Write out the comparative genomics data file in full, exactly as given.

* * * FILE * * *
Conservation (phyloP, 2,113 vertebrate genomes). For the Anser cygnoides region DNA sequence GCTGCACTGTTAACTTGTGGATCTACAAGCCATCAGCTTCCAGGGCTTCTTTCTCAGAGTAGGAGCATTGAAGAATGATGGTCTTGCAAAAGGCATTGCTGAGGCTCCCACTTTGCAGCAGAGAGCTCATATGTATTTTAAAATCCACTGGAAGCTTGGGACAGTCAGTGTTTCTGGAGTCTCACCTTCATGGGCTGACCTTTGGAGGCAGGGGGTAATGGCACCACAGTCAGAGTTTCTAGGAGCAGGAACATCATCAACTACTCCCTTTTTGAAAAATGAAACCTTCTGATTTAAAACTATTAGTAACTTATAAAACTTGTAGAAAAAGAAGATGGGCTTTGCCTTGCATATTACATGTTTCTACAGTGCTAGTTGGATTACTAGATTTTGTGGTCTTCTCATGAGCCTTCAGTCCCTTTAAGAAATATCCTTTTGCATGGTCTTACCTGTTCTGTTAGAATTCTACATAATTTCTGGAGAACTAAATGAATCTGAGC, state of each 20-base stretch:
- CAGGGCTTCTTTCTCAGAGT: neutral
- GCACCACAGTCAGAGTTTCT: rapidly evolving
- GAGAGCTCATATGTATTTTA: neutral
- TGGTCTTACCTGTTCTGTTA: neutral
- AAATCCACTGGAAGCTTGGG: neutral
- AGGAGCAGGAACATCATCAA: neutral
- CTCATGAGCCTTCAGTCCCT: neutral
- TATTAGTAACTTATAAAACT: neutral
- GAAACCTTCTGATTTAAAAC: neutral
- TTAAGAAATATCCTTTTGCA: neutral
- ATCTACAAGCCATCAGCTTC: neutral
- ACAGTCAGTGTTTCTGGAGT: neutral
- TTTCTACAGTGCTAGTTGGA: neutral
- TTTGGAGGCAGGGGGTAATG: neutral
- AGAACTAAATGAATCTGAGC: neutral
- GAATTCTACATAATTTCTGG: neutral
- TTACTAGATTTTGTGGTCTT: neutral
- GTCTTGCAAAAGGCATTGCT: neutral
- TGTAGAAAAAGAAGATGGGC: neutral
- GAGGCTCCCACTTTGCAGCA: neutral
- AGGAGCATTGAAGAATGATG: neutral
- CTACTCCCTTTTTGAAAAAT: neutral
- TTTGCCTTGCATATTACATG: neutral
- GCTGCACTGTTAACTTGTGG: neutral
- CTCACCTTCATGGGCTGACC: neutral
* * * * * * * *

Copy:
Conservation (phyloP, 2,113 vertebrate genomes). For the Anser cygnoides region DNA sequence GCTGCACTGTTAACTTGTGGATCTACAAGCCATCAGCTTCCAGGGCTTCTTTCTCAGAGTAGGAGCATTGAAGAATGATGGTCTTGCAAAAGGCATTGCTGAGGCTCCCACTTTGCAGCAGAGAGCTCATATGTATTTTAAAATCCACTGGAAGCTTGGGACAGTCAGTGTTTCTGGAGTCTCACCTTCATGGGCTGACCTTTGGAGGCAGGGGGTAATGGCACCACAGTCAGAGTTTCTAGGAGCAGGAACATCATCAACTACTCCCTTTTTGAAAAATGAAACCTTCTGATTTAAAACTATTAGTAACTTATAAAACTTGTAGAAAAAGAAGATGGGCTTTGCCTTGCATATTACATGTTTCTACAGTGCTAGTTGGATTACTAGATTTTGTGGTCTTCTCATGAGCCTTCAGTCCCTTTAAGAAATATCCTTTTGCATGGTCTTACCTGTTCTGTTAGAATTCTACATAATTTCTGGAGAACTAAATGAATCTGAGC, state of each 20-base stretch:
- CAGGGCTTCTTTCTCAGAGT: neutral
- GCACCACAGTCAGAGTTTCT: rapidly evolving
- GAGAGCTCATATGTATTTTA: neutral
- TGGTCTTACCTGTTCTGTTA: neutral
- AAATCCACTGGAAGCTTGGG: neutral
- AGGAGCAGGAACATCATCAA: neutral
- CTCATGAGCCTTCAGTCCCT: neutral
- TATTAGTAACTTATAAAACT: neutral
- GAAACCTTCTGATTTAAAAC: neutral
- TTAAGAAATATCCTTTTGCA: neutral
- ATCTACAAGCCATCAGCTTC: neutral
- ACAGTCAGTGTTTCTGGAGT: neutral
- TTTCTACAGTGCTAGTTGGA: neutral
- TTTGGAGGCAGGGGGTAATG: neutral
- AGAACTAAATGAATCTGAGC: neutral
- GAATTCTACATAATTTCTGG: neutral
- TTACTAGATTTTGTGGTCTT: neutral
- GTCTTGCAAAAGGCATTGCT: neutral
- TGTAGAAAAAGAAGATGGGC: neutral
- GAGGCTCCCACTTTGCAGCA: neutral
- AGGAGCATTGAAGAATGATG: neutral
- CTACTCCCTTTTTGAAAAAT: neutral
- TTTGCCTTGCATATTACATG: neutral
- GCTGCACTGTTAACTTGTGG: neutral
- CTCACCTTCATGGGCTGACC: neutral